The "Copernican revolution" of scientism - the decentering of human beings, being ultimately a rather accidental outcome of natural evolutionary processes around a backwater sun in a rather unremarkable place of an indifferent universe - sits ill with some of the central values that humanism defends, to the extent that some popular ideas (the notion of a possible reduction of the normative realm - which includes reason, moral values, etc. - to the non-normative workings of the human brain; or the notion of "memetics") have the potential to undercut humanism.

This is something I am missing often with pro-science criticisms of postmodern relativism. Because it is not just the fashionable Francophone philosophers who have contributed to the demise of the notion of the human individual as endowed with reason and able to take control over his own circumstances. Scientism - from the unmourned behaviorist paradigm to the hopefully soon equally dead notion of memes - has done its own share.

But, ultimately, I disagree with Fred Reed on fingering scientism as the culprit while agreeing, at least to an extent, with his bleak view on postmodern civilization. Because scientism, as the misuse of science as a basis for a moral or ontological philosophy, is much more a product of (post)modernity than a cause. It is a refuge - an arid, poor, ramshackle refuge - after the death of all the great ideologies and narratives that provided a place for our individual fates within a greater whole. From the political - the old bourgeois order died ideologically on the killing fields of the First World War, and the new socialist order died ideologically on other killing fields not long after - to the religious, to the nation, to the family as a social institution, etc. We're atomized cogs in the wheels that sustain a social order which sustains that atomization. Until, at the margins, something new emerges. I am confident Christianity will play its part in that, and hopeful that it will do so as a guiding light rather than as political power.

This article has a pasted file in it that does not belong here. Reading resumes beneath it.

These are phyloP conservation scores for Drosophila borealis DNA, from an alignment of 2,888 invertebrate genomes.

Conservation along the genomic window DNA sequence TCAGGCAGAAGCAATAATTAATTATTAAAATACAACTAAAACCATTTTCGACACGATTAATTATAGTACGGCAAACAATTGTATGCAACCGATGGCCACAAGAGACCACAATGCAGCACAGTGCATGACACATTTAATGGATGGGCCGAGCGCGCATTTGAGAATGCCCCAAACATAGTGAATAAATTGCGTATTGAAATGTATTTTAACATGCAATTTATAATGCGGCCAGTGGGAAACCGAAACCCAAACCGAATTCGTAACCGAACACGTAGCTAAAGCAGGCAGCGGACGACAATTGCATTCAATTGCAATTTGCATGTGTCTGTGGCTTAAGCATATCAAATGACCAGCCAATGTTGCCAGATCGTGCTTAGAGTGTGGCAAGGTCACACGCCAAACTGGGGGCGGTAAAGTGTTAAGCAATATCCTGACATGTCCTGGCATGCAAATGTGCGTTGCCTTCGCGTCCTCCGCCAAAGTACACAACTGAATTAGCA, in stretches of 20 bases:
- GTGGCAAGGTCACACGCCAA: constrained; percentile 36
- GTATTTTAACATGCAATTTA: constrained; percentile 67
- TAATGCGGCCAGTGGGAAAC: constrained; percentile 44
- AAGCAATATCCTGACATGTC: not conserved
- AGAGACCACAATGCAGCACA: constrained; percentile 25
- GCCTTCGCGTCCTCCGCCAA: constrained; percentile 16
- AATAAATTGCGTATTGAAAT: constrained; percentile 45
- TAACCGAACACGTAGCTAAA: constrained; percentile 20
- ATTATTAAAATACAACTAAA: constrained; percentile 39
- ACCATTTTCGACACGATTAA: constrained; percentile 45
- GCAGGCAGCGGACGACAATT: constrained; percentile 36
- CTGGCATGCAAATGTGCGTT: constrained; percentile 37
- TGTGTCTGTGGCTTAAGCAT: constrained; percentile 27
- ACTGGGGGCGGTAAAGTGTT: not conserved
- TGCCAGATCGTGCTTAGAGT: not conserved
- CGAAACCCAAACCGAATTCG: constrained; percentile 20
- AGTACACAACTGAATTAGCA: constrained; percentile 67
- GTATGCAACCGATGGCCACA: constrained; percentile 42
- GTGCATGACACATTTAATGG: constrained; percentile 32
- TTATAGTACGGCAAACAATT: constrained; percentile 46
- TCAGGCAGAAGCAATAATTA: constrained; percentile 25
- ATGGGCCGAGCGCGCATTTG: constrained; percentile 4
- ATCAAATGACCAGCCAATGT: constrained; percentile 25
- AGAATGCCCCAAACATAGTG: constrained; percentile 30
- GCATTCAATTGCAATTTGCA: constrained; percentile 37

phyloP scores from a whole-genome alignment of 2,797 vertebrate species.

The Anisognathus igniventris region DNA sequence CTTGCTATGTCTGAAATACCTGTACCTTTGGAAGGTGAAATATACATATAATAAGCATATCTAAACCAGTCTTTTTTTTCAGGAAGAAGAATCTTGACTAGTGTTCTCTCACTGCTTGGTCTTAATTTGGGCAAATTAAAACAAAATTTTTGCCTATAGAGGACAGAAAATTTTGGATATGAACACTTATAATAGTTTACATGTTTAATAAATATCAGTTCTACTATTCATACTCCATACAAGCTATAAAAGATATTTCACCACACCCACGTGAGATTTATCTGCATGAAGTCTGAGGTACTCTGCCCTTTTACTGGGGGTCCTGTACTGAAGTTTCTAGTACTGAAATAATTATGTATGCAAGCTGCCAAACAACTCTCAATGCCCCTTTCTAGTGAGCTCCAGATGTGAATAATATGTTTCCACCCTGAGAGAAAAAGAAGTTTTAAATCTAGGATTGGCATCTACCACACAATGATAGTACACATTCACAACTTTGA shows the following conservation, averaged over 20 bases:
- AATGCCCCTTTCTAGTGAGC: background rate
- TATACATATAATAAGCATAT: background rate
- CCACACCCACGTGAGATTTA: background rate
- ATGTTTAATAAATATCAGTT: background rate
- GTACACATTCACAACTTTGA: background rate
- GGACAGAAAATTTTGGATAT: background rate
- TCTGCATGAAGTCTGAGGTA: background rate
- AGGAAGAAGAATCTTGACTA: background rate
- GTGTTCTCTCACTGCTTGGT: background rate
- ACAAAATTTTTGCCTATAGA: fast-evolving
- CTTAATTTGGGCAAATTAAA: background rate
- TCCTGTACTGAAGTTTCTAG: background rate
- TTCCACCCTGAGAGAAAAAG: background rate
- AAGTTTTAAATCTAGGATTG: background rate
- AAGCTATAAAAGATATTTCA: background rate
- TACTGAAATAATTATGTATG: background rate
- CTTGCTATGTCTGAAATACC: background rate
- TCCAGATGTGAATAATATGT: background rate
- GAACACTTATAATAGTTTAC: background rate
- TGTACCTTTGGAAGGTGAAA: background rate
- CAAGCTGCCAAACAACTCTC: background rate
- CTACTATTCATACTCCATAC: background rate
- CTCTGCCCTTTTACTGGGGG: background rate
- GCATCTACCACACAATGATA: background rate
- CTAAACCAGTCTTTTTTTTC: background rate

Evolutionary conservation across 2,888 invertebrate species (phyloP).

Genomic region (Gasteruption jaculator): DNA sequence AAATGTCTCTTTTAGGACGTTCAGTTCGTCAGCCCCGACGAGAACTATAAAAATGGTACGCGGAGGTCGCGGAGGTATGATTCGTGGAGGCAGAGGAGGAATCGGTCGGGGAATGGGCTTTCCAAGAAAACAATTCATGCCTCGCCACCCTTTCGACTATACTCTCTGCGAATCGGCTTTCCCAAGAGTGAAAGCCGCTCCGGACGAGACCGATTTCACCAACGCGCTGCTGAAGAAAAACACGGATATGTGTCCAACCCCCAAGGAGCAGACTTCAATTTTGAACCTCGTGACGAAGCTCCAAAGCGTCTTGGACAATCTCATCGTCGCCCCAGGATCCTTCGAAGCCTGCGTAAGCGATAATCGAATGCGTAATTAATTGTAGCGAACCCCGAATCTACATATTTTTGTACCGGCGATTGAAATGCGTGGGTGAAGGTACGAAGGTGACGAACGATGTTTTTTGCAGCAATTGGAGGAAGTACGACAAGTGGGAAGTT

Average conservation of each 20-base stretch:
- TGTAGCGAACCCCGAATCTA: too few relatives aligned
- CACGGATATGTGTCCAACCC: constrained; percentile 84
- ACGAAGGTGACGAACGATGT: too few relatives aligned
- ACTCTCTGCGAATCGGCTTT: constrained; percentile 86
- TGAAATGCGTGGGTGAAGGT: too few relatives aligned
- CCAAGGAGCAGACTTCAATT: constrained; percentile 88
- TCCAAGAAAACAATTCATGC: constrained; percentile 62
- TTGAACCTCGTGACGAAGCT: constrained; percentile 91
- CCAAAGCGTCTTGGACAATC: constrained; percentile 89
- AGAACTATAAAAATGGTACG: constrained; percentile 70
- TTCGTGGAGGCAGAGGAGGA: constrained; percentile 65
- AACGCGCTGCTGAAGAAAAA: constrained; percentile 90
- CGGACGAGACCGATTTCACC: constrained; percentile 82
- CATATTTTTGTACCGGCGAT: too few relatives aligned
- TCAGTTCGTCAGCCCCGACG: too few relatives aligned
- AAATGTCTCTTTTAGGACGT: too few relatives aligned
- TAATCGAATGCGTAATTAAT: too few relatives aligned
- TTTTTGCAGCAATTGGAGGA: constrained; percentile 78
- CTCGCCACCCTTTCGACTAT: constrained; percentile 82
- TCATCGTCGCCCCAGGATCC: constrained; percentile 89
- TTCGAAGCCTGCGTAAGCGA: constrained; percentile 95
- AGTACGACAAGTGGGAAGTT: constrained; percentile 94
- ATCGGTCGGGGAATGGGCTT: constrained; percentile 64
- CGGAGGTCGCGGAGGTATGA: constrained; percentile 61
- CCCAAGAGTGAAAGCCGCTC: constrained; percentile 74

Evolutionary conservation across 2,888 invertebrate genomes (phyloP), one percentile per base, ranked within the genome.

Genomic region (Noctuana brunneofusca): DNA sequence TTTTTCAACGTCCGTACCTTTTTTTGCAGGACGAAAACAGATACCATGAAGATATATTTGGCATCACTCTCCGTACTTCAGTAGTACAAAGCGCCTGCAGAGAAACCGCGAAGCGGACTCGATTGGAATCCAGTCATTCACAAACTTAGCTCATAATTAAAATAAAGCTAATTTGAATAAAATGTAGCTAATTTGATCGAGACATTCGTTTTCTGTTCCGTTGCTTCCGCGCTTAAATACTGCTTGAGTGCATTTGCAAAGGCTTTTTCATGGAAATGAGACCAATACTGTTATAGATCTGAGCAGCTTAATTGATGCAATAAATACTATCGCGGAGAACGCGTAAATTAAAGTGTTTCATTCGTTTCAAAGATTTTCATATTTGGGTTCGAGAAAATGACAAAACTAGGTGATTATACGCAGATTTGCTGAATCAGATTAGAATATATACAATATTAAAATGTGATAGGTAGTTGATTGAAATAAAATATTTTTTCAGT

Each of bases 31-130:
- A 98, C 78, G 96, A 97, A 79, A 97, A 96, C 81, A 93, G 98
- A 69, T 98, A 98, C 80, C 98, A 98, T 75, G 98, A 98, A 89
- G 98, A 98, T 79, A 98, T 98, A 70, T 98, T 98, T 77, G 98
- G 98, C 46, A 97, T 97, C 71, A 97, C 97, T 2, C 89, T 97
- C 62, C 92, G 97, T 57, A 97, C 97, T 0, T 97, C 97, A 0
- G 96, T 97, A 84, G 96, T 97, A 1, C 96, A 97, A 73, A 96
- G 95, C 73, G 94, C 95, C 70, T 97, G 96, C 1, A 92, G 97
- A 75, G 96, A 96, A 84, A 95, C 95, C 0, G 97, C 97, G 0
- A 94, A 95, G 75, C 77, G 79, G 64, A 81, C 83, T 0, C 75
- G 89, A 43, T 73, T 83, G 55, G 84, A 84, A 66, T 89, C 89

dinsdag 20 november 2007

Back soon

Will post something new shortly. Pretty busy with the moment with preparing a presentation for next week. Meanwhile Victor Reppert has a good series up concerning torture. Disconcerting to see that civilization has declined to such an extent that not torturing people is apparently something in need of argument.

zaterdag 10 november 2007

God is for suckers?